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Neurotic As Hell

Choosing Figs Blog

"Santiago is just another big city." That's what everyone would tell me when they said they went for just a night or two before moving on or skipped it altogether. "It's just another big city," they'd say. "It's boring," they'd say. But I had already decided that Santiago would be where I'd spend my last ten days in Chile, in South America. I was nervous. People made me nervous. Everyone had me thinking that I was making the wrong choice. Maybe I should have decided to spend more time in Valle de Elqui. Maybe I should have decided to go down south....

Every time I was buzzed into my hostel in Valparaiso, Chile, the woman at the front desk would ask me, "A dónde fuiste?": "Where did you go?" "Solo caminar," I'd say. "Just for a walk."* Because that's what I did in Valparaiso: I walked. I walked on my own. I walked on an official walking tour. I walked on an unofficial, impromptu, walking tour with my hostelmates. I walked. Valparaiso is a walking city, and there's one thing to see while walking: The street art. The street art in Valparaiso, Chile, covers most of the edifices, every inch of blank space. Around every corner...

I was taking the photos above when a man tapped my shoulder and pointed across the plaza. A parade of people were walking by, clapping, singing, followed by three cars decorated in orange balloons. I moved away to be closer and, as they walked by, saw that the first of the cars was carrying a coffin. A funeral procession was leading its way through Plaza de Armas. The parade stopped in front of the sculpture I had just been taking photos of. The cars stopped. People gathered around to remove the coffin and set it up. ...

By the time I reached La Serena, Chile, I was feeling a little burnt out. In Bolivia, I had traveled a little quicker than I normally like to. I saw a lot of places, amazing places, sure, but there was no where I could stay, wanted to stay, for more than a few days. So I moved. A lot. I meant to stay just one night in La Serena and use it as a jumping point to explore the Valle de Elqui region of Chile. But I was worn out and I just didn't feel like getting on more buses. So...

It's possible to love two different lives. So many travelers, travel bloggers especially, love life on the road so much that they could never imagine going home, stopping, "settling down." And I know plenty of people in my normal life that would never dream of packing everything away to travel for a year or more. Me and some friends on top of Chicago.   But then there are some of us who live somewhere in between. Who, while at home dream of where we will go next. Dream of our next vacation or career break. Who, while on the road, make copious amounts of...

I'm fascinated by the stars. Mostly, I suppose, because I'm a city girl and I don't get to see stars, let alone a sky full of them, all that often. Chicago is filled with big building and lots of light. I'm lucky if I can see a handful at a time. So I was beyond excited when I read about SPACE — San Pedro de Atacama Celestial Explorations — in my South American guidebook. SPACE Star Tours Atacama is the largest public observatory in Chile and every night they host desert stargazing tour. When I arrived at San Pedro de...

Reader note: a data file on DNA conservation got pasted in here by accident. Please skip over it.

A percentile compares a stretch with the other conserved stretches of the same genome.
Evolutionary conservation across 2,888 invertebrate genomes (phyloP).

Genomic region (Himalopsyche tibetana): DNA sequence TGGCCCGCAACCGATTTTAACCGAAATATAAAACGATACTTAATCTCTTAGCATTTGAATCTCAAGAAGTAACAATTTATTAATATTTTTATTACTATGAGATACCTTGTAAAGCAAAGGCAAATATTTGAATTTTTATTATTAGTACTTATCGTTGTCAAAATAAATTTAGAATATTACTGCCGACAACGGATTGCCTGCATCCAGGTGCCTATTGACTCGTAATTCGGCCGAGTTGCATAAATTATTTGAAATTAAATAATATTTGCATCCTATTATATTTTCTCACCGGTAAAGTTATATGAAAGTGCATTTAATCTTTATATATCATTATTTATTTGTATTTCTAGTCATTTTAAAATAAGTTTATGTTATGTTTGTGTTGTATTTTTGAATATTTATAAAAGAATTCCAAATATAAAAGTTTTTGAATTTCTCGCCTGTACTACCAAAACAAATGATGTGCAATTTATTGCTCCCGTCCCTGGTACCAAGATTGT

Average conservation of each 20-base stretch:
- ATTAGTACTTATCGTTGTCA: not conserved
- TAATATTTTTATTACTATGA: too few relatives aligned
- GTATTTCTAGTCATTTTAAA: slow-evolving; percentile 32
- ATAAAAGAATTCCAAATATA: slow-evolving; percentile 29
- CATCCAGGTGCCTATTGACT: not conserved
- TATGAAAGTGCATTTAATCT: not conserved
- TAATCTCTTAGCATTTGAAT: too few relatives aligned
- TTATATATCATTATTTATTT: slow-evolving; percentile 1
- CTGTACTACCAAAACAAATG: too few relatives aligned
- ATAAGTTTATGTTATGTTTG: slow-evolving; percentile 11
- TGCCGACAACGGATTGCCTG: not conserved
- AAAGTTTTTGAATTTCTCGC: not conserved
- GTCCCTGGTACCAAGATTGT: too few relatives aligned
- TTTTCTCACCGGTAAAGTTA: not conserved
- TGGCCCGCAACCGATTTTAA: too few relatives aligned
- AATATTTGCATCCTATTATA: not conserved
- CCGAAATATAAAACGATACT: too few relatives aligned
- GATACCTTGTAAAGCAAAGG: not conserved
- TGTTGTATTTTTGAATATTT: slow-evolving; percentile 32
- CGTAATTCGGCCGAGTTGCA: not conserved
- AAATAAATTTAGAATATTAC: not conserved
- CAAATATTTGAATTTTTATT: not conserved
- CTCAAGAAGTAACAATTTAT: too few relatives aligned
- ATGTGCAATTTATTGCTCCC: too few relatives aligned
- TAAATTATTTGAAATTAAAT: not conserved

My Salar de Uyuni tour dropped me off in San Pedro de Atacama, Chile. It's a small town near the Bolivian border and, while there isn't much to do in the town itself, tours around the area abound. I spent an afternoon on the most popular tour in San Pedro de Atacama: exploring Valle de la Luna, or Moon Valley. Valle de la Luna is located in the heart of the Atacama Desert in Northern Chile and the landscape is ripe with jagged rock formations that make it feel like you've traveled to another planet...

I wasn't exactly sure that I wanted to take the cooperative mine tour in Potosi, Bolivia. It's a working silver mine, meaning that going into the caves involves a voyeuristic view of a painstaking job with tight, claustrophobia-inducing chambers, dirt and dust containing anything from silica to asbestos, and wretched climbs. On one hand, the Potosi mine tour seemed interesting: a chance to see something in action that I would never see elsewhere. On another, it seemed kind of scary, dark, and dangerous. Not to mention the fact that you're going there to watch people work. Do their job. Their dangerous...

I'd like to say that it was my impeccable travel skills that brought me to Sucre, Bolivia, just in time for their biggest festival of the year: Virgen de Guadalupe. But, who are we kidding? I had no idea it was going on until I checked into my hostel and the guy working there told me it was starting the next day. September's Fiesta de la Virgen de Guadalupe brought people from all over the region in to celebrate: the town was packed! The festival centered around a parade that featured community after community performing traditional dances in traditional outfits. There...